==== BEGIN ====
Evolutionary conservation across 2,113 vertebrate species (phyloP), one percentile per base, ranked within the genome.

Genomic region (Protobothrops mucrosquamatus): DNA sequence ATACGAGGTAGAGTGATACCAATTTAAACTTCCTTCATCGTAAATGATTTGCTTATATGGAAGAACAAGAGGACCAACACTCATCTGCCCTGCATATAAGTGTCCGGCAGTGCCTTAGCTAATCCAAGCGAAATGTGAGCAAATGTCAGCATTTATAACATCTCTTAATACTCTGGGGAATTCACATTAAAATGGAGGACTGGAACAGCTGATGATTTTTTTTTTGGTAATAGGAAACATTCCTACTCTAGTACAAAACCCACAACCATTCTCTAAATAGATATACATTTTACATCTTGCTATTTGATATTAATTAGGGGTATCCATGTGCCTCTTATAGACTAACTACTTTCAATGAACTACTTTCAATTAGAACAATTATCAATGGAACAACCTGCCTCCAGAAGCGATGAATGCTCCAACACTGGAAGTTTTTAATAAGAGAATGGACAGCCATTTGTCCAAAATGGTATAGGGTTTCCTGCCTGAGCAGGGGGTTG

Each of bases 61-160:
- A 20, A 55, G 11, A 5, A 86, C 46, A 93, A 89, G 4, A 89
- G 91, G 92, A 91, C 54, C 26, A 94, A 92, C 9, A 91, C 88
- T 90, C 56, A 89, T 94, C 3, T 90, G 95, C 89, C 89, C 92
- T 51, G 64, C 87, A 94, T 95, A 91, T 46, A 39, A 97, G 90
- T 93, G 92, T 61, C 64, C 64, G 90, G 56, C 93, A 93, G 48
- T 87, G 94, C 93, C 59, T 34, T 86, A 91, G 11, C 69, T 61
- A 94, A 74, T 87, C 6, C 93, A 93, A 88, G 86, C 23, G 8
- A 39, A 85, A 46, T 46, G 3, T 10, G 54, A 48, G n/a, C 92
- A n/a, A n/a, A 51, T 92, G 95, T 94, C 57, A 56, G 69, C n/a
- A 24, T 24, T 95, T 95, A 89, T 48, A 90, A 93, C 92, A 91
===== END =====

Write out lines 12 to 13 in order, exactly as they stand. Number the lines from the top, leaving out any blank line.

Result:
- A n/a, A n/a, A 51, T 92, G 95, T 94, C 57, A 56, G 69, C n/a
- A 24, T 24, T 95, T 95, A 89, T 48, A 90, A 93, C 92, A 91